Language:  For older children (6+), pose open-ended questions that encourage them to use their imagination.  Writing topics might include: “If I were as small as an ant…”, “If I had six legs…”, and “If I were waiting inside a pupa, I would think about…”.

Snack time:  Make “ants on a log” by spreading cream cheese on a celery or carrot stick and putting a row of raisin “ants” on top.

Chumiles (ant larvae), a tasty Mexican delicacy!! (I'm serious!)


– Talk about cultures that eat ants and ant larvae, and show them pictures of these foods.  Discuss how foods that might seem strange to us are common-place and even delicacies in other countries (and vice-versa).
– Discuss how some cultures use ants for medicinal purposes (sutures, anti-inflammatory medicine, etc.)

Stuff to buy (if you’re so inclined):

– Insect eye kaleidoscopes allow children to see the world as an insect would (found in science stores)

– Ant farms are a great way to study the hierarchy and team work of an ant colony (just be careful it doesn’t open up in your living room or classroom!)

As always, when working with animals it’s imperative to discuss and model ethical treatment of all creatures and their environment.  Be kind to ants, they play a crucial role in our ecosystem!!!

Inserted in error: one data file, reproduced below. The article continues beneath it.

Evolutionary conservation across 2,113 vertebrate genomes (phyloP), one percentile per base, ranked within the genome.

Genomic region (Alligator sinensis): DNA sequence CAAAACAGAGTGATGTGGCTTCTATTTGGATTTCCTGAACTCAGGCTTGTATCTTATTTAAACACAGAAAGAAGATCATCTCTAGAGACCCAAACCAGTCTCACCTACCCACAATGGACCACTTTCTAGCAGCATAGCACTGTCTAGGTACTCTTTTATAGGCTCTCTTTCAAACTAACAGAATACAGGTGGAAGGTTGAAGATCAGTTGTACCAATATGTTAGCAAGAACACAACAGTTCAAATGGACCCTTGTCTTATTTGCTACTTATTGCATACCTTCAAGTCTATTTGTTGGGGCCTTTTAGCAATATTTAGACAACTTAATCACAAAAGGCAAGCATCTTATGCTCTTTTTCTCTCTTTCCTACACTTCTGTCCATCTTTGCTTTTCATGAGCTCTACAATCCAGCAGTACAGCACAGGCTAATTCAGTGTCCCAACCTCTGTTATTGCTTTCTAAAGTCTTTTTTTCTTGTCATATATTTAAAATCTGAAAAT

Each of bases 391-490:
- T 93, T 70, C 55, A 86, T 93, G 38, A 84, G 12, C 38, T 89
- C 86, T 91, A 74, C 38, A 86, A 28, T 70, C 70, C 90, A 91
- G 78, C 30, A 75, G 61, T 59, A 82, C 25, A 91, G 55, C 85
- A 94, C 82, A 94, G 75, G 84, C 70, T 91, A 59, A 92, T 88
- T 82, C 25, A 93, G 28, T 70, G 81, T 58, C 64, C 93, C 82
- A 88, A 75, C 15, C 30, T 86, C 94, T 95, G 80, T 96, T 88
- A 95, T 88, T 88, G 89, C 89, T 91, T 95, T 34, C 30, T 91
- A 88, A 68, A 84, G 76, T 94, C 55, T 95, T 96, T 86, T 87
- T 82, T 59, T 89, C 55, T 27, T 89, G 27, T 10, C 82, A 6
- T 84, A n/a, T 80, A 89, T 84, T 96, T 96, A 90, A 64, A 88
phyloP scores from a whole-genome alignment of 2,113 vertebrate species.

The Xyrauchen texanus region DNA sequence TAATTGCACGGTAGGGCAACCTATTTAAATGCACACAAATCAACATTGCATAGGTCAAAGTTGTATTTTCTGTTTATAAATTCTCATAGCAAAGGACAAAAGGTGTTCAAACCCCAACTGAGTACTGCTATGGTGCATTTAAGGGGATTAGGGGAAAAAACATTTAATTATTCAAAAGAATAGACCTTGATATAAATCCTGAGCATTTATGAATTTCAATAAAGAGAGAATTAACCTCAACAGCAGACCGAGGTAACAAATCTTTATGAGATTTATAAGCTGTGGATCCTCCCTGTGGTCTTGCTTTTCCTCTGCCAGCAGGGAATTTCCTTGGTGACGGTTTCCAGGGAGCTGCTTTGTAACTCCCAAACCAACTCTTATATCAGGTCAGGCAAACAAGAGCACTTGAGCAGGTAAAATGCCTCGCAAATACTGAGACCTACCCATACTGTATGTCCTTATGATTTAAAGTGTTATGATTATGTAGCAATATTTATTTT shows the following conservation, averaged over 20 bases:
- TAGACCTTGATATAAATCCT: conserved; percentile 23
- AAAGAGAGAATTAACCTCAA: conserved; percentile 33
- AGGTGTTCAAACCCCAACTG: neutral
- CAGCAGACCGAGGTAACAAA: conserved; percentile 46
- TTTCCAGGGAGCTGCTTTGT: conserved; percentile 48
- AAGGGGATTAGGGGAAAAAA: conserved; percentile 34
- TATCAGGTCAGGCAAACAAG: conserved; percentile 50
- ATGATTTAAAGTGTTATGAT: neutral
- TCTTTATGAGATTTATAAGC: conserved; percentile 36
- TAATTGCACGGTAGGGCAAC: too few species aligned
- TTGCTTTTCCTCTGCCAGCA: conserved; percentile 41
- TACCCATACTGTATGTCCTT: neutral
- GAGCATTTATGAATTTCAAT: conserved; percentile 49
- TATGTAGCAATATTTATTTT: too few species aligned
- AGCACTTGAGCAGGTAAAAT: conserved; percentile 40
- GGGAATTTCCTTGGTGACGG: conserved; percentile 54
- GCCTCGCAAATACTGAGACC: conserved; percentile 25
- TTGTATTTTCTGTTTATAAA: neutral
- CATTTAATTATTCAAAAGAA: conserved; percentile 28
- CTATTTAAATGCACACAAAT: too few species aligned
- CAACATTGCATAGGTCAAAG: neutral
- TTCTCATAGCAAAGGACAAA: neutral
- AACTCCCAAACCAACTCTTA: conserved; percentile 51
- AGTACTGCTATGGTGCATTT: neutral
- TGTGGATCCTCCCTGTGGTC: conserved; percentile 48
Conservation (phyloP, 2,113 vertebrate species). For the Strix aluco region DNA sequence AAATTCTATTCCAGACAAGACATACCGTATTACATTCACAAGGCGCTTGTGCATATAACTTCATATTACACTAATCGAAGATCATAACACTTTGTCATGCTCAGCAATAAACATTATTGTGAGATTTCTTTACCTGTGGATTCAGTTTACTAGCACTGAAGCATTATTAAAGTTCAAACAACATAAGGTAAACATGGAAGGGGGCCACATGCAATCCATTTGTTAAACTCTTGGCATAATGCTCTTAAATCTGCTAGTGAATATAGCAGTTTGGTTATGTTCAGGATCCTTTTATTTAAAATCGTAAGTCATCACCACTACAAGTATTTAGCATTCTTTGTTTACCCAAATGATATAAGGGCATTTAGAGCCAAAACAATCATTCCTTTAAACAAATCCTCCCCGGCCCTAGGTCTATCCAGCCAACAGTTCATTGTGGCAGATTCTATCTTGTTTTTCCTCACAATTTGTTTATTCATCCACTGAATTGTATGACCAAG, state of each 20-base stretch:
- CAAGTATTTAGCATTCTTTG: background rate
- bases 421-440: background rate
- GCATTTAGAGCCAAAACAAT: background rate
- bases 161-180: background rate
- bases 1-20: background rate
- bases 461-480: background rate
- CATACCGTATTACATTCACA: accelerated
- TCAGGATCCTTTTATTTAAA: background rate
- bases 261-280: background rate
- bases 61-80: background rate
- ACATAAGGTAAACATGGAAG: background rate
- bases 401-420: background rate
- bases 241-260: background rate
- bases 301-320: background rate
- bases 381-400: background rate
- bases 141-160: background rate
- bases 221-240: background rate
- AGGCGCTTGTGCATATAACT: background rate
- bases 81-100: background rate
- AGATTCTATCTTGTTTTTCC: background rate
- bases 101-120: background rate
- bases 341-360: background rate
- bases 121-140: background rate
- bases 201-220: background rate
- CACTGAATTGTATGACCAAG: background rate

A Royal Flush

21 Mar

A mom whose daughter is in another classroom struck up a conversation with me recently.  “I’m worried,” she confessed.  “When my daughter was four and I used to ask her what she wanted to be when she grows up, she would say ‘doctor’ or ‘pilot’ or ‘astronaut’.  Now that she’s almost six, I’ve been asking her again and all she ever says is ‘princess’.  It’s really disconcerting… What should I do?”

I’ve found that parents are often more receptive to stories than to in-your-face advice, so I shared the following story with her…

Four year-old Haley discovered the joy of writing with the moveable alphabet at the beginning of this year.  Sure, she had written the requisite phonetic words such as “cat”, “flag”, and “rug”, and had taught herself how to read.  This, however, was different.  This was writing for the joy of self-expression.

“I can write about anything I want?” she asked in disbelief.

“Anything,” I replied.

Her eyes widened.  “Even… princesses?”

I restrained a groan, silently cursing Disney and its putrid pink-and-purple princess campaign.  However, I wanted Haley to write and I needed to follow her interests, so I consented.  “Yes, even princesses.”

“Wow, my sister’s teacher never let her write about princesses,” she confessed.  (Her sister had graduated from our school a year earlier.)